Construction

Centurion was ordered on 25 December 1770 and laid down in May 1771 at the yards of Barnard & Turner, of Harwich. [1] She was launched on 22 May 1774 and had been completed by 9 September 1775. [1] [2] She cost a total of £20,537.17.9d, including masts and rigging, with a further £4,205.16.10d spent on fitting her out for sea. [1] Centurion was commissioned in July 1775 under her first commander, Captain Richard Braithwaite. [1]

American War of Independence

Centurion attended the attack on Rhode Island, 8 December 1776, by Irwin John Bevan Irwin John Bevan - The attack on Rhode Island, December 8th, 1776.jpg
Centurion attended the attack on Rhode Island, 8 December 1776, by Irwin John Bevan

Under Braithwaite, Centurion sailed to North America in late 1775, and was present at the occupation of Rhode Island in December of the following year. [1] Centurion was part of Richard Howe's fleet at its encounter with the comte d'Estaing on 11 August 1778, after which she briefly became Howe's flagship between 14 and 15 August. [1] By November, she was in the West Indies with William Hotham's forces, where she supported the landings on St. Lucia on 14 and 15 December. [1] Remaining in the Leeward Islands throughout 1779, Centurion took part in the Battle of Martinique on 17 April 1780, followed by periods of action in the indecisive clashes that took place on 15 and 19 May. Centurion, then returned to Britain and was paid off in September 1780. [1]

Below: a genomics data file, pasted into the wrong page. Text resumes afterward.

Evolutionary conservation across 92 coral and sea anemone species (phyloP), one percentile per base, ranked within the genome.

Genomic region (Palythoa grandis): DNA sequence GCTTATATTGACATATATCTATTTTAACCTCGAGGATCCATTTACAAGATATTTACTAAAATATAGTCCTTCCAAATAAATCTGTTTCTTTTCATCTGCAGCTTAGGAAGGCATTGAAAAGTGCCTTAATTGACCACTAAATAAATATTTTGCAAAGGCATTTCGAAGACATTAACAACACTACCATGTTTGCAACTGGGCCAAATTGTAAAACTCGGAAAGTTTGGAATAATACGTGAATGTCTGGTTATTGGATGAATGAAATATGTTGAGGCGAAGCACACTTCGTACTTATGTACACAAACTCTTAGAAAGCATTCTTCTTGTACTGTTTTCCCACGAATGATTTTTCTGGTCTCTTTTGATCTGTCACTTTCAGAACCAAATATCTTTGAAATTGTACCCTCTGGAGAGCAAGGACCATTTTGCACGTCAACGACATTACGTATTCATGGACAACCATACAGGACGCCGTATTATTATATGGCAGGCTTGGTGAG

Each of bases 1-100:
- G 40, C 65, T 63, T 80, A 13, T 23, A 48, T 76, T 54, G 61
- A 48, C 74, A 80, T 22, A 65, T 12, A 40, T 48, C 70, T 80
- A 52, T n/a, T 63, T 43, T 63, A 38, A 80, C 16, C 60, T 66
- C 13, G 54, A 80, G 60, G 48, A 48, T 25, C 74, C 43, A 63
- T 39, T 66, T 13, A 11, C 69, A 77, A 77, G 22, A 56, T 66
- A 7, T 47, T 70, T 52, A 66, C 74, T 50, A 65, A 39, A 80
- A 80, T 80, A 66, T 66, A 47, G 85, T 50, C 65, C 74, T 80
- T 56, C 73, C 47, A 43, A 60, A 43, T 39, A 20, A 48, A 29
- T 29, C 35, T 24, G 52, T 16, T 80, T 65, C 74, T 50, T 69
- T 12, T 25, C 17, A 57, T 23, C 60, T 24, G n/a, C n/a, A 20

After a period spent being repaired and refitted at Portsmouth, she returned to North America in July 1781 under the command of Captain Samuel Clayton. [1] On 22 January 1783, she came upon a battle between the frigate HMS Hussar and the 36-gun French frigate Sibylle off the Chesapeake, prompting Sybille's surrender. [1] At the end of the American War of Independence Centurion returned home, where she was paid off in October 1783 and fitted to be laid up in ordinary at Sheerness. [1]

Inter-war period